Museum-makers

Major Michael Lloyd Ferrar (1864 – 1944)

Michael Lloyd FerrarWithout Major Michael Ferrar there would not be a Regimental Museum.  His passion for collecting, and recording regimental history was impressive and inspiring.

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Ferrar joined the Regiment at the age of 19 in January 1880. His Army career spanned the Sudan Campaign and the Battle of Ginnis in 1885, the Boer War (1899-1902) and the First World War.

Ferrar, along with Major John Parker and Lieutenant Basil Hood, was instrumental in establishing the Green Howards Gazette, the monthly regimental magazine, in April 1893. Ferrar’s own publications including ‘With the Green Howards in South Africa 1899-1902’ and the ‘Historical Record of the Green Howards – XIX Foot’ ensured that everyone with a connection to the Regiment had a clear understanding of how it had helped influence the outcome of nationally important events.

With understanding came pride, and a desire to collect and display objects which illustrated the long history of the Green Howards, and the bravery of individuals.

By the end of the nineteenth century both the 1st and the 2nd Battalions had collected important objects that were displayed in their Officers’ Mess. The 1st Battalion purchased the Victoria Cross awarded to Private John Lyons.  He had thrown a live shell out of trench occupied by twenty men during the Crimean War. Gifts to the 2nd Battalion of a portrait of Charles Howard, and the sword used by Colonel Warden at Alma in The Crimean War, ensured that they were also able to create an impressive display.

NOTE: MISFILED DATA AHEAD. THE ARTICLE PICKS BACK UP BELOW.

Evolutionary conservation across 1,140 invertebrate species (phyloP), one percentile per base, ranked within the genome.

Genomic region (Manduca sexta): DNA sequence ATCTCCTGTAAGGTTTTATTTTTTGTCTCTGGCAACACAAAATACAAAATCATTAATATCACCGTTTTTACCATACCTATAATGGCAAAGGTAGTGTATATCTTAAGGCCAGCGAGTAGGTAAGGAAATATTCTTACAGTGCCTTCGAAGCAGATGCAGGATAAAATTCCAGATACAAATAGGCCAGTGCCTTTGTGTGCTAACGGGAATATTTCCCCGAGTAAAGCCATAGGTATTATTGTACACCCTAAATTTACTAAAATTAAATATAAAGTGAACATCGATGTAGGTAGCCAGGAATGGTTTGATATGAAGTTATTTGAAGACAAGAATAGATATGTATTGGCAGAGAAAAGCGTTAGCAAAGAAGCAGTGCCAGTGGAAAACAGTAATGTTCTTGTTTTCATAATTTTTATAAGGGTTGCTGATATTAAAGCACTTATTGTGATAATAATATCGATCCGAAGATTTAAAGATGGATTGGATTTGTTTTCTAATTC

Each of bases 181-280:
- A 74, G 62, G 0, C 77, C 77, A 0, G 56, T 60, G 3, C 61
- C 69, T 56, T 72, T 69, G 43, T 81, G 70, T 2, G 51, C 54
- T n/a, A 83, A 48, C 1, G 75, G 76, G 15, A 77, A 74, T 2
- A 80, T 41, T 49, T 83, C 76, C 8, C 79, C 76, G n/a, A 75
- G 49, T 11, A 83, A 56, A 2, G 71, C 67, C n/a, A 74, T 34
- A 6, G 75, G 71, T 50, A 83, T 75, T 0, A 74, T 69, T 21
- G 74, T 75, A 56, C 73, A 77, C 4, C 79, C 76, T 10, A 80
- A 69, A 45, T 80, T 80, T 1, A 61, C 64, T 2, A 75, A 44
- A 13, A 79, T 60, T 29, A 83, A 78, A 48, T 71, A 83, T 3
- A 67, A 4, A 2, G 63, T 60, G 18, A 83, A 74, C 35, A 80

Ferrar himself had a collection of regimental medals and badges.  Later, these would form an important part of the original museum collection, and he was supportive of Chapman’s call for a permanent collection to be created at the Regimental Depot.

 

 

 

 

 

 

Colonel Edward Henry Chapman (1875-1915)

Colonel  Edward Henry Chapman

In 1913 colonel Chapman had written to the Green Howards Gazette suggesting a collection of historical objects should be created at the Regimental Depot in Richmond where he was based.

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Important pieces of regimental history had traditionally been displayed in the Mess wherever they were stationed.  The Depot, on Gallowgate, was where all newly recruited Green Howard soldiers were trained.  It housed up to 340 soldiers, all of whom needed to know about their regiment’s history, and was therefore a perfect location to hold the collection.

Chapman himself had amassed an enviable private collection of more than 100 objects by the outbreak of the First World War.  He left the Depot to command the 6th Battalion, and died at  Gallipoli in 1915. His obituary noted that the collection he had created would ensure that, ‘…he will be known to future Green Howards, when those in whose memory he lives have passed away’.

 

 

 

 

 

Brigadier Tommy Collins (1905-1999)

Brigadier Tommy Collins

In 1934 Collins arrived at the Depot and took charge of the collection.  Later, he was instrumental in moving the museum from Gallowgate to its current location in Richmond town centre.

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Starting with an interest in historic uniforms and headdress, whilst stationed in India and Shanghai in the 1920s, Collins collected more than 90 uniforms; including three scarlet uniforms worn at Sevastopol in 1855, and a complete set of regimental headwear dating from 1768 to 1945.

Collins’ expertise ensured the museum was able to create the finest regimental uniform collection in the country. Over the sixty years that he was involved with the museum he worked tirelessly to ensure the very best  displays at impeccably high standards. His work made the museum a nationally acknowledged model of what a small regimental museum should be.

 

 

 

 

 

 

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